Figure 6.1 therefore compares estimates of incremental maize production for each year of the programme using first national production estimates and then the approach taken by School of Oriental and African Studies et al. (2008), with a +/- 20% range allowing for possible over- or under-estimation and downward adjustments in some years (2005/6, 2007/8, and 2011/12) to allow for the effects of poor rainfall in some parts of Malawi. It should be noted that all these estimates ignore the impacts of storage losses (Denning et al., 2009). Also for the purpose of obtaining a relatively simple estimate of production impacts, the approach taken by School of Oriental and African Studies et al. (2008) assumes that the nutrients in subsidized tobacco fertilizers from 2005/6 to 2008/9 provided benefits equivalent to those that would have been obtained if the nutrients had been applied to maize, and benefits from these nutrients are therefore measured in maize production. This should lead to a limited over-estimate of incremental maize production but not, when these figures are used in the benefit–cost analysis in Chapter 9, an over-estimate of the value of programme benefits. Over-estimates of maize production should be limited because tobacco fertilizers accounted for between 10% and 17% of total subsidized fertilizers in these three years, and suffered from much higher estimated displacement rates (School of Oriental and African Studies et al., 2008). Figure 6.1 shows that if incremental national maize production estimates are all attributed to the effects of FISP then this requires a fertilizer response approximately double the responses used in the School of Oriental and African Studies et al. (2008) estimates.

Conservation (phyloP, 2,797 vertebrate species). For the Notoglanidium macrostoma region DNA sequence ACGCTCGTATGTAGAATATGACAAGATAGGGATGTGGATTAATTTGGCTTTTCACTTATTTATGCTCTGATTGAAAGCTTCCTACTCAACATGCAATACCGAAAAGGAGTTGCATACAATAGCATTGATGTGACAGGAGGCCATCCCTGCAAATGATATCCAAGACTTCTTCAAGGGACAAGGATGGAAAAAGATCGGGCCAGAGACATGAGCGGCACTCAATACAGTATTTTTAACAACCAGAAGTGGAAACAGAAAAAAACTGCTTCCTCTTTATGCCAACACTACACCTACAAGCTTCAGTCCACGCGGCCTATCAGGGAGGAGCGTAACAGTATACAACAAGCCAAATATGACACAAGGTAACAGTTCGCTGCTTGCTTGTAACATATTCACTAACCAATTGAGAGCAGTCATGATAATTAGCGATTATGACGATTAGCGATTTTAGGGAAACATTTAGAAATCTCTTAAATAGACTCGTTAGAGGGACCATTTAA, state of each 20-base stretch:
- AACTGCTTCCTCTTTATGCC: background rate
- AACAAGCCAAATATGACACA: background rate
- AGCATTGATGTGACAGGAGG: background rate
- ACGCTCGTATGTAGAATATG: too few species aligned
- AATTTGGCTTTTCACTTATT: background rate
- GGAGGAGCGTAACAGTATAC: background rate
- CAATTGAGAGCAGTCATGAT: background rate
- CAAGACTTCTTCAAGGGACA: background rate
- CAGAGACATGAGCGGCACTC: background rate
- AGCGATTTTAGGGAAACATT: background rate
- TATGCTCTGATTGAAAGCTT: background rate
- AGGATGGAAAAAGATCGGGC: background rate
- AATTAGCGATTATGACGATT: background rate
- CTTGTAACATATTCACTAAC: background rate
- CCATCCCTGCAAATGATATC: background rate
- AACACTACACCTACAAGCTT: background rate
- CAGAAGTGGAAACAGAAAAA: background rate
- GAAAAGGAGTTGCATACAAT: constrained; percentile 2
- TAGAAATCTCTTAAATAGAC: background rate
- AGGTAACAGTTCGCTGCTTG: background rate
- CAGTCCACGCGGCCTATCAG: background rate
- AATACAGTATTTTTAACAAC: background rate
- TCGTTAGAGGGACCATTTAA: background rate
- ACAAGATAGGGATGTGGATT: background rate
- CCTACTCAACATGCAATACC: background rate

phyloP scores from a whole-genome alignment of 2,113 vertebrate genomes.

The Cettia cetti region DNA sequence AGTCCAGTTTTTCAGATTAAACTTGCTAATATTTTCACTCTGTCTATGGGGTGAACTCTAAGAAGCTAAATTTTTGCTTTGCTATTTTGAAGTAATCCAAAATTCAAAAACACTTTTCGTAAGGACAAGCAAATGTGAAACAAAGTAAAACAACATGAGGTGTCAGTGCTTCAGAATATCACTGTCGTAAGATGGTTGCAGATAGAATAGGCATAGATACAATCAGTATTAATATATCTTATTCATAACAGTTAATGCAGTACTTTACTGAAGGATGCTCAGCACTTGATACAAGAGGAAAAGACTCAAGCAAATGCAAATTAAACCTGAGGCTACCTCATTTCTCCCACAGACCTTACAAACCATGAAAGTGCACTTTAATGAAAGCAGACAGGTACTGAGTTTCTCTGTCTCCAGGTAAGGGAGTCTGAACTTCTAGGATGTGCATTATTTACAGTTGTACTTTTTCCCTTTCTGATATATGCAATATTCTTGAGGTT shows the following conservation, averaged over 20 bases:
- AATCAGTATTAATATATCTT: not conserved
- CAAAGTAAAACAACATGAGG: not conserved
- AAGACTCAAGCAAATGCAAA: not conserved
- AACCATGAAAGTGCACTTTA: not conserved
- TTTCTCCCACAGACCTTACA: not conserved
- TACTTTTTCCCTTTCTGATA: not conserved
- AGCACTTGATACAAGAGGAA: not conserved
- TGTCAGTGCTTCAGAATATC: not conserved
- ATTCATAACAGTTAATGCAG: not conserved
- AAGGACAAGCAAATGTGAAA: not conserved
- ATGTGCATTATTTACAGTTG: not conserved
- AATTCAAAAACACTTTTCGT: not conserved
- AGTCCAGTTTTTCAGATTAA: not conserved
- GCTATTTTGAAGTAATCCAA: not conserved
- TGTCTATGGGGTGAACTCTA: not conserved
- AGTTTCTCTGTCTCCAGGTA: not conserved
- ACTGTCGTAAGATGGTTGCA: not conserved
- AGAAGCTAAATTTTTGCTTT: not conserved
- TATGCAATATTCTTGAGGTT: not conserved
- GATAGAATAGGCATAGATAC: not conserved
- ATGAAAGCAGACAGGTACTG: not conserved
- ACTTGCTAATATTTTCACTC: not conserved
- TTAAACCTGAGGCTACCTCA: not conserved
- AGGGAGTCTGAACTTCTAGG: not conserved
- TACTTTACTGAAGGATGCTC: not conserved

Figure 6.1. Increases in maize production estimates above 2002/3 and 2003/4 base

Source: MoAFS Annual Crop Estimates, author calculations.

(p.133)

Estimates of increased maize production among beneficiaries are also consistent with qualitative evidence from focus group discussions and life stories of beneficiaries in Chirwa et al. (2011d) and discussed later in Section 6.7. These suggest that the subsidy has increased food (maize) production at household level. However, most of the more positive stories came from households that were already buying commercial fertilizers before the programme and those that received two bags of subsidized fertilizers (rather than those that received less as a result of sharing of fertilizers).

# 6.5. Impacts on education and health

## 6.5.1. Primary school enrolment